City planner Arnold Landon takes something of a busman’s holiday. After his widely reported success with identifying a particular kind of medieval barn construction (Murder in the Barn), a historical society asks him to catalogue the library of a manor. The house and property have become the subject of a legal struggle between the current owner, a young woman, and a distant relation, who claims he’s the rightful heir. And looming behind the claim is an American investment company, who seems intent on gaining control of the property.
All the legal maneuvering is of little interest to Landon, who spends a week in the library, absorbed in old books and family property records. He meets the head of the investment company, an elderly man named John Torrance, and, rather inexplicably, the two find a common bond. They even discover a secret tunnel leading from the kitchen.
Landon understands that his new friend is having doubts about his company’s investment plans in Europe. His lieutenants seem more focused on their struggle to succeed him. In the middle of all the investment activities comes the news of a body found nearby. Landon recognizes the man as a guest staying at the same inn he is, but there appears to be no connection to the activities at the manor. Torrance learns that someone is making moves in his company’s stock. And then he’s nearly killed in what looks like an automobile accident.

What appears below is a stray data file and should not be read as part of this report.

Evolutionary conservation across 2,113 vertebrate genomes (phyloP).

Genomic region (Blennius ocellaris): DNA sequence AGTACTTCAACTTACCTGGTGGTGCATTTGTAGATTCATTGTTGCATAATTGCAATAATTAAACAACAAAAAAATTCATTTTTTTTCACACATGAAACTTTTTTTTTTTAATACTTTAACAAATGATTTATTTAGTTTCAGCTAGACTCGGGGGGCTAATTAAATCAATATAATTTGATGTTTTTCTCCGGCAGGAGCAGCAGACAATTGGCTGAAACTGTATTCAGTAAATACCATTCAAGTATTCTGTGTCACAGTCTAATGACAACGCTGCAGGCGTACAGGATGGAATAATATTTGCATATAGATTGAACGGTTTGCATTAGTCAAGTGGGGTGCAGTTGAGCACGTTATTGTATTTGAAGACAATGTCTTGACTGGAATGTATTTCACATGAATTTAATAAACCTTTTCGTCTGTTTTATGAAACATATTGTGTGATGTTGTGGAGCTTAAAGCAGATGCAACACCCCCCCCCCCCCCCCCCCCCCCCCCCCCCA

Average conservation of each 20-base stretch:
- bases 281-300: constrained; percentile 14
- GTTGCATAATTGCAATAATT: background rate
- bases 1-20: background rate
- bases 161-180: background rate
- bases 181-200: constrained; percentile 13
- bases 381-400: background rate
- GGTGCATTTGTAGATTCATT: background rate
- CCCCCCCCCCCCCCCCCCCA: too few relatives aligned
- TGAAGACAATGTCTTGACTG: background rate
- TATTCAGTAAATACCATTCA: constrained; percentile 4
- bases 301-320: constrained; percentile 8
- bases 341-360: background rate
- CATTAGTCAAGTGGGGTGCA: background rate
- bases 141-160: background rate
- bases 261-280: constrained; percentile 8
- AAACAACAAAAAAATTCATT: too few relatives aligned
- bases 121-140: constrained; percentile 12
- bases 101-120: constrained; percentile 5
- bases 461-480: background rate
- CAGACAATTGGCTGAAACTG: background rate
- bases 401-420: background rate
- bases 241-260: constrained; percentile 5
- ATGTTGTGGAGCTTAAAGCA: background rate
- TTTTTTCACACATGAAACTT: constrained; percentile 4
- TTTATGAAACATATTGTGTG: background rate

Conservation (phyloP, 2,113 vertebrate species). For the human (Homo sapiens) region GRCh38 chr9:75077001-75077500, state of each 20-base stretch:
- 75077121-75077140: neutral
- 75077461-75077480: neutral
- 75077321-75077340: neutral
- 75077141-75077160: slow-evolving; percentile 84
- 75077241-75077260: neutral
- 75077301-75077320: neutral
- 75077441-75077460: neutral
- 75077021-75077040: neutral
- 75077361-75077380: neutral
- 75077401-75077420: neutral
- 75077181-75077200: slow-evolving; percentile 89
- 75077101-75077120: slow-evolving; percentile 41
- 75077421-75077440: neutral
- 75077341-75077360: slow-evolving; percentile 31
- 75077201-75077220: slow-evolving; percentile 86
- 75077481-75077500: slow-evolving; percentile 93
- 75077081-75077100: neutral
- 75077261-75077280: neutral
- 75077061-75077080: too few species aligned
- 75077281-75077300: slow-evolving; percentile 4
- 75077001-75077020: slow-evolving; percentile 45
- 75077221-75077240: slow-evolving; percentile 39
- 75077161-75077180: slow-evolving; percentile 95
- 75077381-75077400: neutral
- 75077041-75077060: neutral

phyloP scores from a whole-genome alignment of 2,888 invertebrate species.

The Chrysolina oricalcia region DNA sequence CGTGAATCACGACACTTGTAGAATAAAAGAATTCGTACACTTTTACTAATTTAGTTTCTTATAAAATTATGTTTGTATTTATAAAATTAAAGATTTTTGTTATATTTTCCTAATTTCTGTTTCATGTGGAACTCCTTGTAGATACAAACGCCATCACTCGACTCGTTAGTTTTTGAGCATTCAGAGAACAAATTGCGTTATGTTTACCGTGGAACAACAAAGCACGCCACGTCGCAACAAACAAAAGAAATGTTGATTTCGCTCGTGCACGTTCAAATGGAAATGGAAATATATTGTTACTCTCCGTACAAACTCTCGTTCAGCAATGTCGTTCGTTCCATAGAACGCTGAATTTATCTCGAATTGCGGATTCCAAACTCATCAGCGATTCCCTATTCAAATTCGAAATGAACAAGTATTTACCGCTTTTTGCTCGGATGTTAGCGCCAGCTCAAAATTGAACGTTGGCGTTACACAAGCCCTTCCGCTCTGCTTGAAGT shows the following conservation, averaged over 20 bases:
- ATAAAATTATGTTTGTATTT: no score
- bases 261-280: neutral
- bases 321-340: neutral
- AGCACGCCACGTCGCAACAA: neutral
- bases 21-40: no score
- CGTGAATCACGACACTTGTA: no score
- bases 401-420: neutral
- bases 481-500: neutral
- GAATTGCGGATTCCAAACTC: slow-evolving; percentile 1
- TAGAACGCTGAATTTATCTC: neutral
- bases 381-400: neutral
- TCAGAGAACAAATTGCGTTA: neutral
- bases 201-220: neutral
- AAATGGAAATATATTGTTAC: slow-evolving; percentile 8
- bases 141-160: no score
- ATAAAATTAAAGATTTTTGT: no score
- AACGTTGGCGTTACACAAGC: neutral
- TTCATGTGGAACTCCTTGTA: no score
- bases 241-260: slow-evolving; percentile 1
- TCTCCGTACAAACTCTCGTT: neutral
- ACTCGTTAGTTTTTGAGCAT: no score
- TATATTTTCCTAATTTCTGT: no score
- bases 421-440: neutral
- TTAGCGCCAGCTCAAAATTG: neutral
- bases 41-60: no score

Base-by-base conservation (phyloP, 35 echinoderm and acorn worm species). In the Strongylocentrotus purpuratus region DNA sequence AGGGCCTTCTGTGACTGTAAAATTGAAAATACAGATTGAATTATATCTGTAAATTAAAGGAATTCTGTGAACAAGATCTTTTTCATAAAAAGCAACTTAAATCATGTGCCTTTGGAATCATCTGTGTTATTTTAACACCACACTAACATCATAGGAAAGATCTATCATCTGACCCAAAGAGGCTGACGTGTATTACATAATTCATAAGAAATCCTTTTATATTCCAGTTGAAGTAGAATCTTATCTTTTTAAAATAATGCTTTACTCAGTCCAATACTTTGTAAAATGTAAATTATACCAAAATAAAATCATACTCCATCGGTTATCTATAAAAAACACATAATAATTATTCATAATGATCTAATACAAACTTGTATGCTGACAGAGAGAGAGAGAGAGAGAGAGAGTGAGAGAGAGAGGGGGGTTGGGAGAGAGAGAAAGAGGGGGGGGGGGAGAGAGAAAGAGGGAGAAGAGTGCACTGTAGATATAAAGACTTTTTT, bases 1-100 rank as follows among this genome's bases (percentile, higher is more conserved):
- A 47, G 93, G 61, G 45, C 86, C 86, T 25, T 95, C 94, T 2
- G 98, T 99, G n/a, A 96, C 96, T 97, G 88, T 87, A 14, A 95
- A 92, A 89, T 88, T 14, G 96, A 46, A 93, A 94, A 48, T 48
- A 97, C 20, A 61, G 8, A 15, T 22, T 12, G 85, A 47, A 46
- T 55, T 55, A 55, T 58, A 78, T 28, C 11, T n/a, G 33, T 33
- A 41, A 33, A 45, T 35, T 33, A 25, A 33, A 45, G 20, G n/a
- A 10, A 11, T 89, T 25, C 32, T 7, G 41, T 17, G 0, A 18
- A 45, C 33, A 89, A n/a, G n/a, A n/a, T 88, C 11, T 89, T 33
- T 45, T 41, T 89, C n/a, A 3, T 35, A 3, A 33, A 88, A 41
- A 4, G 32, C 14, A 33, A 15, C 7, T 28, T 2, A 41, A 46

Murder in the Manor is the second Arnold Landon mystery by British author Roy Lewis, and it’s every bit as good as the first one. Lewis combines such disparate elements as medieval record practices, modern investment activities, a secret tunnel that served the monks of an abbey but now seems to be serving another purpose, and even a bit of romance to create a really fine story.
Lewis is the author of some 60 other mysteries, novels, and short story collections. His Inspector Crow series includes A Lover Too Many, Murder in the Mine, The Woods Murder, Error of Judgment, and Murder for Money, among others. The Eric Ward series, of which The Sedleigh Hall Murder is the first (and originally published as A Certain Blindness in 1981), includes 17 novels. Lewis lives in northern England.
Murder in the Barn by Roy Lewis.
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